When the Great Depression occurred, people lost money from the businesses they created. It caused a worldwide economic crash from 1929 to about 1940. The same thing happened when the terrorist attacks of 9/11 occurred. The economy, as a whole, crashed. People who served the country were very mad and upset because they had fought for the country and yet they were too old and unable to go back into service. It pulled at the patriotic heart-strings of people all around the country.
Today it seems like people have lost faith in our community and in our whole society. Underclass communities and people are struggling with poverty. Terrence Davenport, who was raised in the economically struggling Arkansas Delta and attended the University of Arkansas in Fayetteville, appeared on the PBS show “The Conversation with Jeff Weeks for WSRE.” Davenport said, “the wealthy need to create paths for the underclass that are struggling today.” I agree that the wealthy should make more jobs available to the less wealthy or just make more things accessible to the less wealthy. The official poverty rate is about 12.7 percent. In 2016, there were 43.1 million Americans living in poverty, and, according to supplemental poverty measure, the poverty rate was about 14.0 percent. Those numbers where recorded in 2016, could you imagine what the present is now? If more of the wealthy people in America chipped in, to help the communities living in poverty by donating money to helpful causes, our communities would begin to get better and gain their faith back that has been lost.
Davenport also said that, “we are really good at turning a blind-eye for important issues. We have to pay attention to the details that really matter.” This is a strong statement because if people realized that we are losing faith to serve and fight for the issues we have today, maybe we could find solutions to these problems as a community, as a whole. David M. Kennedy, the Professor of History Emeritus at Stanford University and a Pulitzer Prize-winning historian, appeared in the PBS documentary film American Creed, where he says that people are losing faith in our society, “societies that get infected with bad images of themselves, are sad societies. People have lost the feeling of citizenship. We have lost faith in society and all kinds of institutions especially in the leadership institutions; the government, church, Boy Scouts, professional athletics, the media. Name an institution, today we think less well of it than our parents did.” The more we ignore the issues we are facing, the more people are going to turn away and lose faith in their communities. Tegan Griffith, a senior at the University of Wisconsin and a Veteran, says that people who are struggling don’t have a lot of money for themselves or their families, that is where being a part of the military really helps because it’s has allowed her to put food on the table for her family and she is still able to serve for the country, and other people.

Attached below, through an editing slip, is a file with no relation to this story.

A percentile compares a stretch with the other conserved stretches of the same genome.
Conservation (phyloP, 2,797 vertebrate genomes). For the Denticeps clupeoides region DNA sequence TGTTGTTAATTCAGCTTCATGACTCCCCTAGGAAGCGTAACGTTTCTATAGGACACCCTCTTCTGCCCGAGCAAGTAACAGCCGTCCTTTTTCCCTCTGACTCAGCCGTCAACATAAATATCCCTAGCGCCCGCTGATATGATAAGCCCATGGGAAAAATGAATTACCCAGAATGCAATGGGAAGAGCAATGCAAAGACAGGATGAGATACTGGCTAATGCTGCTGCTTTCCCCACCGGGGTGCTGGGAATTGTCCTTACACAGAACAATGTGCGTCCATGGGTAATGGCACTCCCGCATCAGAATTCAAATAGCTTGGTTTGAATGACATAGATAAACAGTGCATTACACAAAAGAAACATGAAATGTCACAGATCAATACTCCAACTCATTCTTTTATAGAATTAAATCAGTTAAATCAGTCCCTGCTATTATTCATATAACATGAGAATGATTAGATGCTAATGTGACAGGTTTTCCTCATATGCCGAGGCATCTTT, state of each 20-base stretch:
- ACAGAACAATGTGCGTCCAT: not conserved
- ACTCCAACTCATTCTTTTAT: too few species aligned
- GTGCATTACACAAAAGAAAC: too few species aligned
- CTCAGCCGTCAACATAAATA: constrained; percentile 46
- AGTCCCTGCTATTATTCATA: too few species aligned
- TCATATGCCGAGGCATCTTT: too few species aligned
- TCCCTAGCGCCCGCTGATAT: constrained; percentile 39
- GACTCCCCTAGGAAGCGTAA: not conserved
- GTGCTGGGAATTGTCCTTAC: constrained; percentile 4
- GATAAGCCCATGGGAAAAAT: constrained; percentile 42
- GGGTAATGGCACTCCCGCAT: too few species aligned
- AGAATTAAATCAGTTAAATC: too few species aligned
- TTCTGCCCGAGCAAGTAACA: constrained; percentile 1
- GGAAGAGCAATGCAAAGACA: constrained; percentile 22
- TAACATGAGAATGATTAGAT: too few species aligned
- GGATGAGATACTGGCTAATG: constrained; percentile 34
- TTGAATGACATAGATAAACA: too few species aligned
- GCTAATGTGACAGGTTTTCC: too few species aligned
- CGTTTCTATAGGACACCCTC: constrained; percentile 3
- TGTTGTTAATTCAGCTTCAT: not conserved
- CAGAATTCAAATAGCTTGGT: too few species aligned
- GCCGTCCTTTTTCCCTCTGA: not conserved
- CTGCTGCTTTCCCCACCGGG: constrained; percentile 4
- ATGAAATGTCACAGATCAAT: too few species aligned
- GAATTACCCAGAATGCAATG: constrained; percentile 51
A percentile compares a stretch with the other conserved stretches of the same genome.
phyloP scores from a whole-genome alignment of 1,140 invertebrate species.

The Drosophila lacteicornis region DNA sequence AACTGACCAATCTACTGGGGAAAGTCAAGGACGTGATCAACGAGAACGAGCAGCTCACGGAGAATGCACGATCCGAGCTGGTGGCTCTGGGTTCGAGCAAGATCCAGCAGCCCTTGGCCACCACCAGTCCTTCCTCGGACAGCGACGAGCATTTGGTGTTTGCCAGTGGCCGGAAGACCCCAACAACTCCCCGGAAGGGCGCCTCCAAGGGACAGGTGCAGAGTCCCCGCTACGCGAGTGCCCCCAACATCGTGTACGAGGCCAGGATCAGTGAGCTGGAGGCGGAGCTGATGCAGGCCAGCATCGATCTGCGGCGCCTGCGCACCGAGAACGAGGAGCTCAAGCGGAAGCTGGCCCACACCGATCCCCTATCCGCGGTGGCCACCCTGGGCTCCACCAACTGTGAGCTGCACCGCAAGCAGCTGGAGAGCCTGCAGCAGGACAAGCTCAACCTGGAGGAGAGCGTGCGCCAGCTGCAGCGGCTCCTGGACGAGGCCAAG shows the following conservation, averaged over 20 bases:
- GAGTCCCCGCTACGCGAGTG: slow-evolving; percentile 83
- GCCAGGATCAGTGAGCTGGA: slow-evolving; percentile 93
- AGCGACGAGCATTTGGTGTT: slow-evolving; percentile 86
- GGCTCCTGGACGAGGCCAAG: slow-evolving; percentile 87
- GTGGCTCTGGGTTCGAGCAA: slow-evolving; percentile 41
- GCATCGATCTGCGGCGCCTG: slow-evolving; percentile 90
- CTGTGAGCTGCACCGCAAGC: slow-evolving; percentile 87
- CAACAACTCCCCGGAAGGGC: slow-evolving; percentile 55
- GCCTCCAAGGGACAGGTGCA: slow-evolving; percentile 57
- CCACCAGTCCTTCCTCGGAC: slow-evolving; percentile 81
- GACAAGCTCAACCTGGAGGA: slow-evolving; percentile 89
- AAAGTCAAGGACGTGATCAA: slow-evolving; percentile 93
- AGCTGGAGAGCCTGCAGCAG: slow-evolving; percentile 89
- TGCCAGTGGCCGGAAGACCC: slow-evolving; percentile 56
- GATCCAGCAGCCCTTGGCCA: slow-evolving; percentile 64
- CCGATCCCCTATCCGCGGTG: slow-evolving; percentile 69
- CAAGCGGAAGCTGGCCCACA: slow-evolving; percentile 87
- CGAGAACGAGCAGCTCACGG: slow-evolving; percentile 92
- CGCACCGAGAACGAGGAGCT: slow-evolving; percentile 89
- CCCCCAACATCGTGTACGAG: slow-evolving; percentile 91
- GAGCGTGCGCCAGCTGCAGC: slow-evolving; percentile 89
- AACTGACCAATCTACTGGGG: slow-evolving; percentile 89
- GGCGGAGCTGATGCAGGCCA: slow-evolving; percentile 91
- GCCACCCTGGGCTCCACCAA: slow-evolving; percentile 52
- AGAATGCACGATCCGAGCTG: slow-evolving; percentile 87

We as a country and as a community need to step up and start fighting for what is right again. It is important that we come together and fight for the issues we are facing today in life. We need to value our issues and come together and find solutions for them. We need to continue fighting to make our communities stronger than ever. We need to get faith back into our society and continue bringing more communities together as one.